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Desmond FitzGerald


John Simkin
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In 1962 Desmond FitzGerald was appointed Chief of the Cuban Task Force. According to Sam Halpern, Robert Kennedy put FitzGerald under a lot of pressure to arrange the assassination of Fidel Castro. Halpern later claimed that "Bobby Kennedy was a bad influence on Des. He reinforced his worst instincts."

FitzGerald personally organized three different plots to assassinate Fidel Castro. This included working with Rolando Cubela, a senior official in Castro's government. He was given the codename AM/LASH and reported to JM/WAVE. However, Joseph Langosch, of the Special Affairs Staff, suspected that Cubela was a "dangle" (a double agent recruited by Castro to penetrate the American plots against him". This idea was reinforced when Cubela refused to take a lie-detector test.

In September, 1963, Cubela had a meeting with the CIA in Sao Paulo, Brazil. It was suggested that Cubela should assassinate Fidel Castro. According to a CIA report Cubela asked for a meeting with Robert Kennedy: "for assurances of U.S. moral support for any activity Cubela under took in Cuba." This was not possible but FitzGerald, now Chief of the Cuban Task Force, agreed to meet Cubela. Ted Shackley was opposed to the idea as he was now convinced that Cubela was a double-agent.

FitzGerald and Nestor Sanchez met Cubela met in Paris on 29th October, 1963. Cubela requested a "high-powered, silenced rifle with an effective range of hundreds of thousands of yards" in order to kill Fidel Castro. The CIA refused and instead insisted on Cubela used poison. On 22nd November, 1963, FitzGerald handed over a pen/syringe. He was told to use Black Leaf 40 (a deadly poison) to kill Castro. As Cubela was leaving the meeting, he was informed that JFK had been assassinated.

Desmond FitzGerald died of a heart attack while playing tennis in Virginia on 23rd July, 1967. He was only 57 years old. Another convenient death.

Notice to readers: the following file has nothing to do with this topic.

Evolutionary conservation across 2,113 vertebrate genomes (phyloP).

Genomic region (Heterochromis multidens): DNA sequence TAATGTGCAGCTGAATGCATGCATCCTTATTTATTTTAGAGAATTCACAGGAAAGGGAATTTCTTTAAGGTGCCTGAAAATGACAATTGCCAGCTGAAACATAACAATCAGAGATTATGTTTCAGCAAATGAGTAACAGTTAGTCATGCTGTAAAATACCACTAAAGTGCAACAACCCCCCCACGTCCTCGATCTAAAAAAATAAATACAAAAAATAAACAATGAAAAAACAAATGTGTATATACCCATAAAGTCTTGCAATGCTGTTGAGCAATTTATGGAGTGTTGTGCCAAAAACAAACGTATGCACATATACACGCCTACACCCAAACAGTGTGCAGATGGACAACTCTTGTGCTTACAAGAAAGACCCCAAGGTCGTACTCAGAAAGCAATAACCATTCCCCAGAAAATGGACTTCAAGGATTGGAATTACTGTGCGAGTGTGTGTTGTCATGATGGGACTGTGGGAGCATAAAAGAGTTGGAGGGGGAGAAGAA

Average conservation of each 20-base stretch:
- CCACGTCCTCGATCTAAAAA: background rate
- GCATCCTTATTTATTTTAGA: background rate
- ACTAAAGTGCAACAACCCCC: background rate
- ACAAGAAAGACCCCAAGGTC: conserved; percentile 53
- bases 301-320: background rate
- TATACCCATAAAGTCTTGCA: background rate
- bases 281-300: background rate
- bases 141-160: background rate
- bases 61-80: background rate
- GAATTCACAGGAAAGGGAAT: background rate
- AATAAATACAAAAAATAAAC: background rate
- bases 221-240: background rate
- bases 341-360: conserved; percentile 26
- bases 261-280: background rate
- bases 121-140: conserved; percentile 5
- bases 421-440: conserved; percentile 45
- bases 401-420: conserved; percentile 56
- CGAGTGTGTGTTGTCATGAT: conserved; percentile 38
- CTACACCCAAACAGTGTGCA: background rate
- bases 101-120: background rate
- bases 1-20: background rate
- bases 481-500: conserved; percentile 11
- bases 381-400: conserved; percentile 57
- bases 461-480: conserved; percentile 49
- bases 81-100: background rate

The photograph below shows Desmond FitzGerald with his first wife, Marietta Peabody.

post-7-1227190751_thumb.jpg

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  • 2 years later...

this is one paragraph from John Simkins' Spartacus thread on Desmond Fitzgerald and it relates to RFK's work with CIA figures in Mongoose:

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Robert Kennedy put FitzGerald under a lot of pressure to arrange the assassination of Fidel Castro. CIA agent, Sam Halpern, later claimed that "Bobby Kennedy was a bad influence on Des. He reinforced his worst instincts." Thomas Parrott, the secretary of SGA, claimed that FitzGerald had trouble dealing with Kennedy: "He was arrogant, he knew it all, he knew the answer to everything. He sat there, tie down, chewing gum, his feet up on the desk. His threats were transparent. It was, "If you don't do it, I tell my big brother on you."

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My question is what are our sources that "Robert Kennedy put Fitzgerald under a lot of pressure to arrange the assassination of Fidel Castro". This is stated as a simple fact by John, and is not quoted or attributed to any one source. Are we to assume that it is the assertion of Sam Halpern, close associate of Richard Helms? Are there other sources to this bold and simple assertion?

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Halpern later claimed that "Bobby Kennedy was a bad influence on Des. He reinforced his worst instincts."

Should we believe Halpern?

Perhaps time to try to establish parameters of JFK's and RFK's involvement with Mongoose. Can someone remind me of Fletcher Prouty's take on RFK dealing with Mongoose figures at Pentagon, such as Lansdale?

Edited by David Andrews
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  • 4 weeks later...

Halpern later claimed that "Bobby Kennedy was a bad influence on Des. He reinforced his worst instincts."

Should we believe Halpern?

Perhaps time to try to establish parameters of JFK's and RFK's involvement with Mongoose. Can someone remind me of Fletcher Prouty's take on RFK dealing with Mongoose figures at Pentagon, such as Lansdale?

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Yes we should try to establish these parameters ASAP ... to the extent possible. It would be good if the discussion could include people other than Richard Helms spokespeople. RFK knew that the CIA plots re Cuba would go on with or without him. Same with the FBI wiretappings of MLK, that the RFK bashers love to trot out sans context. Does that absolve RFK of responsibility? No. It simply poses important questions.

Should RFK simply have allowed these activities of the permanent unelected bureaucracies to continue without any further "Executive Branch" oversight? That might have made for a tidier obit., but it would have made the Presidency more meaningless... faster.

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